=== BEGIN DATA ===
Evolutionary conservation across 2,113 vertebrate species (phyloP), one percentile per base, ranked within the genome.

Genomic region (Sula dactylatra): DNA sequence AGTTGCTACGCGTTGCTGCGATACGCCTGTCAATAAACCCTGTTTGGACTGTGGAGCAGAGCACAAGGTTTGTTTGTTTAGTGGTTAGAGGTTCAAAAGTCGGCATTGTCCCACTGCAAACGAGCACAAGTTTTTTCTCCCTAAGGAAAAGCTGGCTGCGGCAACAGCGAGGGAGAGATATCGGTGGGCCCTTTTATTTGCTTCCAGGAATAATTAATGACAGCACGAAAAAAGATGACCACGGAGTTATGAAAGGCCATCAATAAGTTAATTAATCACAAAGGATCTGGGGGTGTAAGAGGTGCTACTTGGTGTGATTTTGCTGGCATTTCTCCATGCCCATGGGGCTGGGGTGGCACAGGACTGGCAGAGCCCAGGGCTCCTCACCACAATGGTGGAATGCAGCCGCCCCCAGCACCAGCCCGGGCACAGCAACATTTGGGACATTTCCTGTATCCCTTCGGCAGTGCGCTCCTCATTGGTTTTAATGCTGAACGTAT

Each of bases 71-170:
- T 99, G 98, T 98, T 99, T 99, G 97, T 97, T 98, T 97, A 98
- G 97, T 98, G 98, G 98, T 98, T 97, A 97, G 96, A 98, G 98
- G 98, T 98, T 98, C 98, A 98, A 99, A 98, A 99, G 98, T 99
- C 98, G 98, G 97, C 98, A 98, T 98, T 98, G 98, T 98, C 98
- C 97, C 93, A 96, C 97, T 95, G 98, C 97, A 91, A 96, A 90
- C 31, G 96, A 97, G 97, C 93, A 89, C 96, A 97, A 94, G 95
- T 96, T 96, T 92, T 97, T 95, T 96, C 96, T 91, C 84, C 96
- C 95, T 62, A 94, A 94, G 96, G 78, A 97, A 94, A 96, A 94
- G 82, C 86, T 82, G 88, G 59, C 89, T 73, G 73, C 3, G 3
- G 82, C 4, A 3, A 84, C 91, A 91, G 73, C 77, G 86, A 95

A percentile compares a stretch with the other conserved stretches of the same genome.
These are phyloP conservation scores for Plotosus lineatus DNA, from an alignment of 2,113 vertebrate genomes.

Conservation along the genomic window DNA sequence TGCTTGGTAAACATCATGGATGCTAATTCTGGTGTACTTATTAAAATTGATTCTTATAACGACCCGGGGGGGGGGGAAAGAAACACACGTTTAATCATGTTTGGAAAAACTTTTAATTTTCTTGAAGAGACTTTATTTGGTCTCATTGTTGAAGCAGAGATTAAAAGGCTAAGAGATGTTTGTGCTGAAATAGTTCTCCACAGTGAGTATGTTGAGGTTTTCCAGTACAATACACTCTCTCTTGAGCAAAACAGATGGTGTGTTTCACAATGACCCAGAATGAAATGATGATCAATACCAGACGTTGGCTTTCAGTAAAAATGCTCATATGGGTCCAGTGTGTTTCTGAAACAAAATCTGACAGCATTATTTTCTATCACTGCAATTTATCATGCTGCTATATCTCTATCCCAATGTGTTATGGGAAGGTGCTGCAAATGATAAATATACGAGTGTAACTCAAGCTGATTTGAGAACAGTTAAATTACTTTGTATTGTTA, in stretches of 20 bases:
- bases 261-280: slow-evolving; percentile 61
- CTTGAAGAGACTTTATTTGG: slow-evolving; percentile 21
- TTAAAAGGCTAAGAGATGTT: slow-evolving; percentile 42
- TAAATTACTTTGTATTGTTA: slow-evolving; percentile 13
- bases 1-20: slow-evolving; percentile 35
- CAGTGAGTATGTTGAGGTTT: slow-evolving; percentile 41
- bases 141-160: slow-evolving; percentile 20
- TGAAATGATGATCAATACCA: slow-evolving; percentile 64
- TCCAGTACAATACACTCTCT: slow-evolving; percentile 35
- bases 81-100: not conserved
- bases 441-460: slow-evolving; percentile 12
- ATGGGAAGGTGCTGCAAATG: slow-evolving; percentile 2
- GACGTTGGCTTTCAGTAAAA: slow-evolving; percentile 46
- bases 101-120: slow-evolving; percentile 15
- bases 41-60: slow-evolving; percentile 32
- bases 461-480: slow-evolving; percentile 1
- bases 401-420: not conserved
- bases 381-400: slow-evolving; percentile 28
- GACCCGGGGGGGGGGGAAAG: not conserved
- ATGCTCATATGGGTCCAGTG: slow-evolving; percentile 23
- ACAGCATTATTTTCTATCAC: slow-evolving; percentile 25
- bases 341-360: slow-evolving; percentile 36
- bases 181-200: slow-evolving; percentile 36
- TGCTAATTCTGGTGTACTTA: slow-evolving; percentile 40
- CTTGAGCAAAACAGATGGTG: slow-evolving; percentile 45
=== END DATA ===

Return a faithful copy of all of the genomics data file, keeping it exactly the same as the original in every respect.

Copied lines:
Evolutionary conservation across 2,113 vertebrate species (phyloP), one percentile per base, ranked within the genome.

Genomic region (Sula dactylatra): DNA sequence AGTTGCTACGCGTTGCTGCGATACGCCTGTCAATAAACCCTGTTTGGACTGTGGAGCAGAGCACAAGGTTTGTTTGTTTAGTGGTTAGAGGTTCAAAAGTCGGCATTGTCCCACTGCAAACGAGCACAAGTTTTTTCTCCCTAAGGAAAAGCTGGCTGCGGCAACAGCGAGGGAGAGATATCGGTGGGCCCTTTTATTTGCTTCCAGGAATAATTAATGACAGCACGAAAAAAGATGACCACGGAGTTATGAAAGGCCATCAATAAGTTAATTAATCACAAAGGATCTGGGGGTGTAAGAGGTGCTACTTGGTGTGATTTTGCTGGCATTTCTCCATGCCCATGGGGCTGGGGTGGCACAGGACTGGCAGAGCCCAGGGCTCCTCACCACAATGGTGGAATGCAGCCGCCCCCAGCACCAGCCCGGGCACAGCAACATTTGGGACATTTCCTGTATCCCTTCGGCAGTGCGCTCCTCATTGGTTTTAATGCTGAACGTAT

Each of bases 71-170:
- T 99, G 98, T 98, T 99, T 99, G 97, T 97, T 98, T 97, A 98
- G 97, T 98, G 98, G 98, T 98, T 97, A 97, G 96, A 98, G 98
- G 98, T 98, T 98, C 98, A 98, A 99, A 98, A 99, G 98, T 99
- C 98, G 98, G 97, C 98, A 98, T 98, T 98, G 98, T 98, C 98
- C 97, C 93, A 96, C 97, T 95, G 98, C 97, A 91, A 96, A 90
- C 31, G 96, A 97, G 97, C 93, A 89, C 96, A 97, A 94, G 95
- T 96, T 96, T 92, T 97, T 95, T 96, C 96, T 91, C 84, C 96
- C 95, T 62, A 94, A 94, G 96, G 78, A 97, A 94, A 96, A 94
- G 82, C 86, T 82, G 88, G 59, C 89, T 73, G 73, C 3, G 3
- G 82, C 4, A 3, A 84, C 91, A 91, G 73, C 77, G 86, A 95

A percentile compares a stretch with the other conserved stretches of the same genome.
These are phyloP conservation scores for Plotosus lineatus DNA, from an alignment of 2,113 vertebrate genomes.

Conservation along the genomic window DNA sequence TGCTTGGTAAACATCATGGATGCTAATTCTGGTGTACTTATTAAAATTGATTCTTATAACGACCCGGGGGGGGGGGAAAGAAACACACGTTTAATCATGTTTGGAAAAACTTTTAATTTTCTTGAAGAGACTTTATTTGGTCTCATTGTTGAAGCAGAGATTAAAAGGCTAAGAGATGTTTGTGCTGAAATAGTTCTCCACAGTGAGTATGTTGAGGTTTTCCAGTACAATACACTCTCTCTTGAGCAAAACAGATGGTGTGTTTCACAATGACCCAGAATGAAATGATGATCAATACCAGACGTTGGCTTTCAGTAAAAATGCTCATATGGGTCCAGTGTGTTTCTGAAACAAAATCTGACAGCATTATTTTCTATCACTGCAATTTATCATGCTGCTATATCTCTATCCCAATGTGTTATGGGAAGGTGCTGCAAATGATAAATATACGAGTGTAACTCAAGCTGATTTGAGAACAGTTAAATTACTTTGTATTGTTA, in stretches of 20 bases:
- bases 261-280: slow-evolving; percentile 61
- CTTGAAGAGACTTTATTTGG: slow-evolving; percentile 21
- TTAAAAGGCTAAGAGATGTT: slow-evolving; percentile 42
- TAAATTACTTTGTATTGTTA: slow-evolving; percentile 13
- bases 1-20: slow-evolving; percentile 35
- CAGTGAGTATGTTGAGGTTT: slow-evolving; percentile 41
- bases 141-160: slow-evolving; percentile 20
- TGAAATGATGATCAATACCA: slow-evolving; percentile 64
- TCCAGTACAATACACTCTCT: slow-evolving; percentile 35
- bases 81-100: not conserved
- bases 441-460: slow-evolving; percentile 12
- ATGGGAAGGTGCTGCAAATG: slow-evolving; percentile 2
- GACGTTGGCTTTCAGTAAAA: slow-evolving; percentile 46
- bases 101-120: slow-evolving; percentile 15
- bases 41-60: slow-evolving; percentile 32
- bases 461-480: slow-evolving; percentile 1
- bases 401-420: not conserved
- bases 381-400: slow-evolving; percentile 28
- GACCCGGGGGGGGGGGAAAG: not conserved
- ATGCTCATATGGGTCCAGTG: slow-evolving; percentile 23
- ACAGCATTATTTTCTATCAC: slow-evolving; percentile 25
- bases 341-360: slow-evolving; percentile 36
- bases 181-200: slow-evolving; percentile 36
- TGCTAATTCTGGTGTACTTA: slow-evolving; percentile 40
- CTTGAGCAAAACAGATGGTG: slow-evolving; percentile 45